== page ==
Publisher:
American Chemical Society
Country of Publication:
United States
Language:
English

Citation Formats

Zhao, Chuanlin, Watt, Charles, Kent, Paul R., Overbury, Steven H., Mullins, David R., Calaza, Florencia C., Savara, Aditya, and Xu, Ye. Coupling of Acetaldehyde to Crotonaldehyde on CeO 2–x (111): Bifunctional Mechanism and Role of Oxygen Vacancies. United States: N. p., 2018. Web. doi:10.1021/acs.jpcc.8b08535.
Zhao, Chuanlin, Watt, Charles, Kent, Paul R., Overbury, Steven H., Mullins, David R., Calaza, Florencia C., Savara, Aditya, & Xu, Ye. Coupling of Acetaldehyde to Crotonaldehyde on CeO 2–x (111): Bifunctional Mechanism and Role of Oxygen Vacancies. United States. doi:10.1021/acs.jpcc.8b08535.
Zhao, Chuanlin, Watt, Charles, Kent, Paul R., Overbury, Steven H., Mullins, David R., Calaza, Florencia C., Savara, Aditya, and Xu, Ye. Fri . "Coupling of Acetaldehyde to Crotonaldehyde on CeO 2–x (111): Bifunctional Mechanism and Role of Oxygen Vacancies". United States. doi:10.1021/acs.jpcc.8b08535.
@article{osti_1542924,
title = {Coupling of Acetaldehyde to Crotonaldehyde on CeO 2–x (111): Bifunctional Mechanism and Role of Oxygen Vacancies},
author = {Zhao, Chuanlin and Watt, Charles and Kent, Paul R. and Overbury, Steven H. and Mullins, David R. and Calaza, Florencia C. and Savara, Aditya and Xu, Ye},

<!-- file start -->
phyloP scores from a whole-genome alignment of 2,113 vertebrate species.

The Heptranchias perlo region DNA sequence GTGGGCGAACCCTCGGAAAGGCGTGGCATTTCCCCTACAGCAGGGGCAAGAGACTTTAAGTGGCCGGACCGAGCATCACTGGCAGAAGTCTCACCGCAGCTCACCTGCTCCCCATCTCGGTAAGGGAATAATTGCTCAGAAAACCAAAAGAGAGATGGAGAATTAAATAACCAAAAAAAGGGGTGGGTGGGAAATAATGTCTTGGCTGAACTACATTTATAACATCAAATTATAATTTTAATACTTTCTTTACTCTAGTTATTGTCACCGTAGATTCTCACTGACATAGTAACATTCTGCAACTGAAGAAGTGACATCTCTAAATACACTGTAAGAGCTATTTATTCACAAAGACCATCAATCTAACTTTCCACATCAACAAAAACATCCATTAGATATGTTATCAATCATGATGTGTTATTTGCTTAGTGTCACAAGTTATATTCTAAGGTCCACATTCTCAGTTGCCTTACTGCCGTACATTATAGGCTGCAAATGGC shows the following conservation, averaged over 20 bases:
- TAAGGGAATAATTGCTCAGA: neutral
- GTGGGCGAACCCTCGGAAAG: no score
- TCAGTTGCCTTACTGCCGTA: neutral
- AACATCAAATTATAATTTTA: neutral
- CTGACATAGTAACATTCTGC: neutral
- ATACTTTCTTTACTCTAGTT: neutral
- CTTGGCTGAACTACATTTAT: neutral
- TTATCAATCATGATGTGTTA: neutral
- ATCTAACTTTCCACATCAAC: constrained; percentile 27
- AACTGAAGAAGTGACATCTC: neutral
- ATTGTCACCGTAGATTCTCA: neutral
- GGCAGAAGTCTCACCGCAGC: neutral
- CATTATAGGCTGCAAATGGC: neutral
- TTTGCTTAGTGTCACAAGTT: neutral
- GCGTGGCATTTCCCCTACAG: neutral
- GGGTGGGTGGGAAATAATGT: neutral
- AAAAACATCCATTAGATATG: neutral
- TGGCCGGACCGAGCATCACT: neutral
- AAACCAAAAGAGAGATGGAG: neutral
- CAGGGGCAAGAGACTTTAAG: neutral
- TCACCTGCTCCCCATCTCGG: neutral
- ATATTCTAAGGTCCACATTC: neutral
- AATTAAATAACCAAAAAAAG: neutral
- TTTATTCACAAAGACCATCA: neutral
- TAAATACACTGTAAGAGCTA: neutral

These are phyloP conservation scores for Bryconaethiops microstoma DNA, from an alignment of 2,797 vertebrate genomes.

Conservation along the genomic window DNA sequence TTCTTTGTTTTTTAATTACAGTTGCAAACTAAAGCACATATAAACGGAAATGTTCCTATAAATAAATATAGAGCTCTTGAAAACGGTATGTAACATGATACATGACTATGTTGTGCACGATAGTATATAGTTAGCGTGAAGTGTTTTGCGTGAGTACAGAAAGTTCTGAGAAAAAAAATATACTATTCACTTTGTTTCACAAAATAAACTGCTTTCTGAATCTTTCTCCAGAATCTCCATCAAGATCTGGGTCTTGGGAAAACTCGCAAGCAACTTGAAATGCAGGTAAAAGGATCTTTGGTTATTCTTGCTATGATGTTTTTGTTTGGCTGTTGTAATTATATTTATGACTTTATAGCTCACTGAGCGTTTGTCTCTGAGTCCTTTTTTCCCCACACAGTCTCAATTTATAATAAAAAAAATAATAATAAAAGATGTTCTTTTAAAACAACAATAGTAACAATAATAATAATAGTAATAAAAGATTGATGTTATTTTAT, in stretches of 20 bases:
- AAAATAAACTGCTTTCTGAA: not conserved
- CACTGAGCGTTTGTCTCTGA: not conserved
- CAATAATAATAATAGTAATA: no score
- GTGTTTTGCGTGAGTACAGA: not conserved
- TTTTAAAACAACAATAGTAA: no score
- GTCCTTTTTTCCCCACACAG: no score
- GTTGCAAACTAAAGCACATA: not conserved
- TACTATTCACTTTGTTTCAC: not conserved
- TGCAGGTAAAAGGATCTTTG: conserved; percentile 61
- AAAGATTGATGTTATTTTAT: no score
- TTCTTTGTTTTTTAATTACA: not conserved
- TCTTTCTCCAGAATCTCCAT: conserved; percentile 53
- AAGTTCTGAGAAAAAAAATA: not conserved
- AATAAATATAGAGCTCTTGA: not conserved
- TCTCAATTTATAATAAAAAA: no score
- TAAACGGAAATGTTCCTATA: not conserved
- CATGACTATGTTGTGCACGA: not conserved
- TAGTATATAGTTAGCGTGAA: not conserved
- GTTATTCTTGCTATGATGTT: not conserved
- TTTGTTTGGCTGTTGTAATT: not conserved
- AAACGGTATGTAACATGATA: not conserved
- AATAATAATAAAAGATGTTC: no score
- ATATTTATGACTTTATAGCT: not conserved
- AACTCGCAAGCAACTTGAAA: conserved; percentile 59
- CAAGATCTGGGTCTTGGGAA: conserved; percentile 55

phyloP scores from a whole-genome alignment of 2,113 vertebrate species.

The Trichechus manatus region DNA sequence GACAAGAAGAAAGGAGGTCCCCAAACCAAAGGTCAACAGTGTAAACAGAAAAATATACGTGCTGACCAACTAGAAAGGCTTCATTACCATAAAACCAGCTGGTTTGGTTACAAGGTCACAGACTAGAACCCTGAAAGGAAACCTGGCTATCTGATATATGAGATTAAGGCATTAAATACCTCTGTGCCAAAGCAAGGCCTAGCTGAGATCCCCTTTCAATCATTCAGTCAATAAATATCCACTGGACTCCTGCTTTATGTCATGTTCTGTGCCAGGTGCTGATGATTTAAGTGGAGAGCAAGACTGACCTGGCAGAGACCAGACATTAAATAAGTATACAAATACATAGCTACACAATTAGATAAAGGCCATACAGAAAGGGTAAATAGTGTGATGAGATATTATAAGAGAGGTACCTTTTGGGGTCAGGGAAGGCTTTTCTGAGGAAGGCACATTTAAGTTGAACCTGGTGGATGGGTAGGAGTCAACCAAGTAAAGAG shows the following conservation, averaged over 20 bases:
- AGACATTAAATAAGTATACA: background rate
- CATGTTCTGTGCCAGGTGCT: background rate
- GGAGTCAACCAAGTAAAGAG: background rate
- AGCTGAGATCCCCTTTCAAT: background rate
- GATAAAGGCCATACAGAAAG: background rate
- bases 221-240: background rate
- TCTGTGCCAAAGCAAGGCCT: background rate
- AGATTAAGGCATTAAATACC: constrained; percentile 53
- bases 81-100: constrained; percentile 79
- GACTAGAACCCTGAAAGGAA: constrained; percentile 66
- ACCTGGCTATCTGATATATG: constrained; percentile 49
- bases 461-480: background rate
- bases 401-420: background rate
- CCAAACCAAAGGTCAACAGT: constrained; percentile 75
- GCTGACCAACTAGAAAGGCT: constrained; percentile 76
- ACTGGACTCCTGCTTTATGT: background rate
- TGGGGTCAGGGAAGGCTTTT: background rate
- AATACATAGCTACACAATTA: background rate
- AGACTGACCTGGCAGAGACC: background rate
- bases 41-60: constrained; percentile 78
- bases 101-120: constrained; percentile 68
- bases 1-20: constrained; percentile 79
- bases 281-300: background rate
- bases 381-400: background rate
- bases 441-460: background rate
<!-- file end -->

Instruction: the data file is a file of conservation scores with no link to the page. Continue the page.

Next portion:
abstractNote = {Selective C–C coupling of oxygenates is pertinent to the manufacture of fuel and chemical products from biomass and from derivatives of C1 compounds (i.e., oxygenates produced from methane and CO2). Here we report a combined experimental and theoretical study on the temperature-programmed reaction (TPR) of acetaldehyde (AcH) on a partially reduced CeO2–x(111) thin film surface. The experiments have been carried out under ultra-high-vacuum conditions without continuous gas exposure, allowing better isolation of active sites and reactive intermediates than in flow reaction conditions. AcH does not undergo aldol condensation in a typical TPR procedure, even though the enolate form of AcH (CH2CHO) is readily produced on CeO2–x(111) with oxygen vacancies. We find however that a tailored “double-ramp” TPR procedure is able to successfully produce an aldol adduct, crotonaldehyde (CrA). Using density functional theory calculations and microkinetic modeling we explore several possible C–C coupling pathways. We conclude that the double-ramp procedure allows surface oxygen vacancy dimers, stabilized by adsorbate occupation, to form dynamically during the TPR. The vacancy dimers in turn enable C–C coupling to occur between an enolate and an adjacent AcH molecule via a bifunctional enolate–keto mechanism that is distinct from conventional acid- or base-catalyzed aldol condensation reactions. The proposed mechanism indicates that CrA desorption is rate-limiting while C–C coupling is facile.},
doi = {10.1021/acs.jpcc.8b08535},
journal = {Journal of Physical Chemistry. C},
issn = {1932-7447},
number = 13,
volume = 123,
place = {United States},
year = {2018},
month = {10}
}